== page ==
52 In the present case, the Commission clearly indicated in the Decision the degree to which each distributor participated in Tretorn's policy and the evidence on which it relied to establish that participation. As regards, more specifically, the applicant, the degree of its participation may be seen in particular from points 24, 25, 57, 70 and 76 to 78 and from the sixth paragraph of Article 1 of the Decision. The analysis as set out in paragraphs 36 to 44 above shows that the Commission provided adequate substantiation and reasons for its decision, in that it found that the applicant had participated in the reporting and investigating of parallel imports of Tretorn tennis balls in order to enforce Tretorn's policy.
53 As to the amount of the fine, it should be pointed out that, according to the case-law, since fines constitute an instrument of the Commission's competition policy, that institution must be allowed a margin of discretion when fixing their amount, in order that it may direct the conduct of undertakings towards compliance with the competition rules (see Martinelli, cited above, paragraph 59).
54 As may be seen from the first paragraph of Article 2 of the Decision, the Commission imposed flat-rate fines of small amounts on Tretorn's distributors. It should also be noted that the distributors all cooperated in the functioning of the same system. In such a situation the Commission is not obliged to distinguish between the various distributors or state reasons peculiar to each distributor for the amount of the fine imposed. Consequently, the Commission did not exceed the limits of its margin of discretion.
55 With reference to the applicant's argument that a penalty should not have been imposed on it because the two telephone reports were isolated occurrences of secondary importance, it follows from paragraph 43 above that the applicant's participation in Tretorn's policy had to be regarded as active. The Commission was therefore correct in taking no account of that argument. On this point, it should also be noted that, according to settled case-law, although under Article 190 of the Treaty the Commission is obliged to state the reasons on which its decisions are based and to mention the factual and legal elements which provide the legal basis for the measure and the considerations which have led to its adoption, it is not required to discuss all the issues of fact and law raised by every party during the administrative procedure (see, inter alia, Case T-149/89 Sotralentz v Commission  ECR II-1127, paragraph 73).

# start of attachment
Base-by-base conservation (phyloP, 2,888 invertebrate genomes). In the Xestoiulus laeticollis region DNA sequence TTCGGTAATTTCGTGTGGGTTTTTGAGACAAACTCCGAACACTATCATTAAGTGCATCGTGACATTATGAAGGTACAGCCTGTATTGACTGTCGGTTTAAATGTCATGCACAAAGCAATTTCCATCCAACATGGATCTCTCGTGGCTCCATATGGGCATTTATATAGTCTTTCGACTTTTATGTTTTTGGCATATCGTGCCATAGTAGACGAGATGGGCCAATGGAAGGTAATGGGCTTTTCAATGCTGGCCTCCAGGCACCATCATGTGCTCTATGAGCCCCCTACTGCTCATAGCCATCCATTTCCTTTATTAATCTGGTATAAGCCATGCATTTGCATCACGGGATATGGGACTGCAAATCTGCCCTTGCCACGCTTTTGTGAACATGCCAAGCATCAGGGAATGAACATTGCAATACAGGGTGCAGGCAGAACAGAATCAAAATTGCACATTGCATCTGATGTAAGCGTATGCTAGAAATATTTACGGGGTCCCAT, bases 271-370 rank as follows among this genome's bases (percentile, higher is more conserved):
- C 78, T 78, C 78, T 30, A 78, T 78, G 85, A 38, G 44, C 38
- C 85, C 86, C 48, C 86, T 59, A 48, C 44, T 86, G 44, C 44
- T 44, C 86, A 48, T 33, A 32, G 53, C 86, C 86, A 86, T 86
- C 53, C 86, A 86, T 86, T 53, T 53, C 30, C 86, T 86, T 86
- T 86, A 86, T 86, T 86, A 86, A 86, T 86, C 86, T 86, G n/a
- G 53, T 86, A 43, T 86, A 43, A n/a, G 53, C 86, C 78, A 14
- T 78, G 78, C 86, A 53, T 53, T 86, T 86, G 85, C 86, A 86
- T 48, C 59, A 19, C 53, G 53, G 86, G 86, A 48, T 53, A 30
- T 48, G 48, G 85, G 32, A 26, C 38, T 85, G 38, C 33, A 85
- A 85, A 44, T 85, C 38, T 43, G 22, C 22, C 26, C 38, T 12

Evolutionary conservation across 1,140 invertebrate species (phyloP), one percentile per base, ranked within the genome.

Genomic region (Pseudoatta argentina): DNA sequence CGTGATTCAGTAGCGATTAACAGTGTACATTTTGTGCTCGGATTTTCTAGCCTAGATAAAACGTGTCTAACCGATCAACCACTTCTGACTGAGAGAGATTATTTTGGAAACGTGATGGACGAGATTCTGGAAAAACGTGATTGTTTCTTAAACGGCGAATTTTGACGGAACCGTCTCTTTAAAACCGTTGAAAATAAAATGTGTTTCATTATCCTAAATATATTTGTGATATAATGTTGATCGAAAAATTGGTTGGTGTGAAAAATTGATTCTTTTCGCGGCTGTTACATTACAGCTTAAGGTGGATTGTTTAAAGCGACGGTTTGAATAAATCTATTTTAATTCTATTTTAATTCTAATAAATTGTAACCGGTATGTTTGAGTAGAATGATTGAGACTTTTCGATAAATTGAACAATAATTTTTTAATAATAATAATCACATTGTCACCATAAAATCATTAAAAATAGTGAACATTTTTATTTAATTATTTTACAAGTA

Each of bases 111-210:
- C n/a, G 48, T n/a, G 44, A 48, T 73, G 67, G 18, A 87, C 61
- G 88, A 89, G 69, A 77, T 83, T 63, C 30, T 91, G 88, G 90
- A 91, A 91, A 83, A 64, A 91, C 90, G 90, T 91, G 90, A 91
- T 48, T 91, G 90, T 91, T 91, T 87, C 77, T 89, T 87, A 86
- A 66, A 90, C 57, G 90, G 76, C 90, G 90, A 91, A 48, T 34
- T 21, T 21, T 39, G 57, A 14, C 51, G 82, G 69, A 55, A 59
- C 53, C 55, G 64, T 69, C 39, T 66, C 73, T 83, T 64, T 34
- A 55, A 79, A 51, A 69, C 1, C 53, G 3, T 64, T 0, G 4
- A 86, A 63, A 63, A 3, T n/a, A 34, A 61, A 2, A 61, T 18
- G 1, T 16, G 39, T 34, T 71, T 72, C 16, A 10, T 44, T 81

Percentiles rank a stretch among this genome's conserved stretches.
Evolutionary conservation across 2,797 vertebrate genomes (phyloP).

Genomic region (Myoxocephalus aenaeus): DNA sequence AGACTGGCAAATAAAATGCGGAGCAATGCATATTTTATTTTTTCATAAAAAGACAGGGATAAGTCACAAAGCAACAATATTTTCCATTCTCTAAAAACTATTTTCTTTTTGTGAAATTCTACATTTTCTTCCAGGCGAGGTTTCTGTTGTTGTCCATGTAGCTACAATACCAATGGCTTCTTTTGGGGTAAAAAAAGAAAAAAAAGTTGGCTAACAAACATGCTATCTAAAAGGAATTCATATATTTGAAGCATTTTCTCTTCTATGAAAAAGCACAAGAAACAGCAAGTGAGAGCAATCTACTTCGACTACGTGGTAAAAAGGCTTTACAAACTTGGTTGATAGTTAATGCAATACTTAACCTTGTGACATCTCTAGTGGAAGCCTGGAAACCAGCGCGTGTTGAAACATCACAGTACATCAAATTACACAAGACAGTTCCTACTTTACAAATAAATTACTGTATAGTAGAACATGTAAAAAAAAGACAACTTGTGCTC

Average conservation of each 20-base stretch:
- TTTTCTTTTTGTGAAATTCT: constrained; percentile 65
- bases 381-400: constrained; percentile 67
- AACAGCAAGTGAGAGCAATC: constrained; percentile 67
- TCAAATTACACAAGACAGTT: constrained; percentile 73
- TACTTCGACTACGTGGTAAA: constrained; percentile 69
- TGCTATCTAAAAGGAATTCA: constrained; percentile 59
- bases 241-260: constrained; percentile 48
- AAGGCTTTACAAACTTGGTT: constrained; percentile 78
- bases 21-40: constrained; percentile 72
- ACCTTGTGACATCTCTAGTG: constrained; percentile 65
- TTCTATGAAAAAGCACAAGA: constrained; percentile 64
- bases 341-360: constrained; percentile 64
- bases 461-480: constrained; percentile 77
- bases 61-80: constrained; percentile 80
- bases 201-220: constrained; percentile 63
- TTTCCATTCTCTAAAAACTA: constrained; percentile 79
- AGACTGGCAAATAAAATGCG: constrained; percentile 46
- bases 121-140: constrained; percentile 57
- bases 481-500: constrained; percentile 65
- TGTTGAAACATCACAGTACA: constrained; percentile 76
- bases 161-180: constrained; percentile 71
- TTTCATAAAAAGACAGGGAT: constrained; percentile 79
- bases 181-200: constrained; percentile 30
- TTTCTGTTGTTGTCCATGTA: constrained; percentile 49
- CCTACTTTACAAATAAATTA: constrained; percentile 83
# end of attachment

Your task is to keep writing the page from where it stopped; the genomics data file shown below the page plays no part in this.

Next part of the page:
56 Finally, the applicant's reliance on the fact that no fine was imposed on Tenimport can be of no assistance to its case. An applicant may not argue from such a circumstance in order himself to escape a penalty imposed for breach of Article 85 of the Treaty when the other undertaking's circumstances are not even the subject of proceedings before the Community judicature (see Joined Cases C-89/85, C-104/85, C-114/85, C-116/85, C-117/85 and C-125/85 to C-129/85 Ahlstroem and Others v Commission  ECR I-1307, paragraph 197, and Dunlop Slazenger, cited above, paragraph 176).
57 The claim for annulment of the fine must consequently be rejected.
58 It follows from all the foregoing considerations that the application must be dismissed in its entirety.
Decision on costs
59 Under Article 87(2) of the Rules of Procedure, the unsuccessful party is to be ordered to pay the costs if they have been applied for in the successful party's pleadings. Since the applicant has been unsuccessful and the Commission has asked for costs, the applicant must be ordered to pay the costs.
On those grounds,
THE COURT OF FIRST INSTANCE
1. Dismisses the application;
2. Orders the applicant to pay the costs.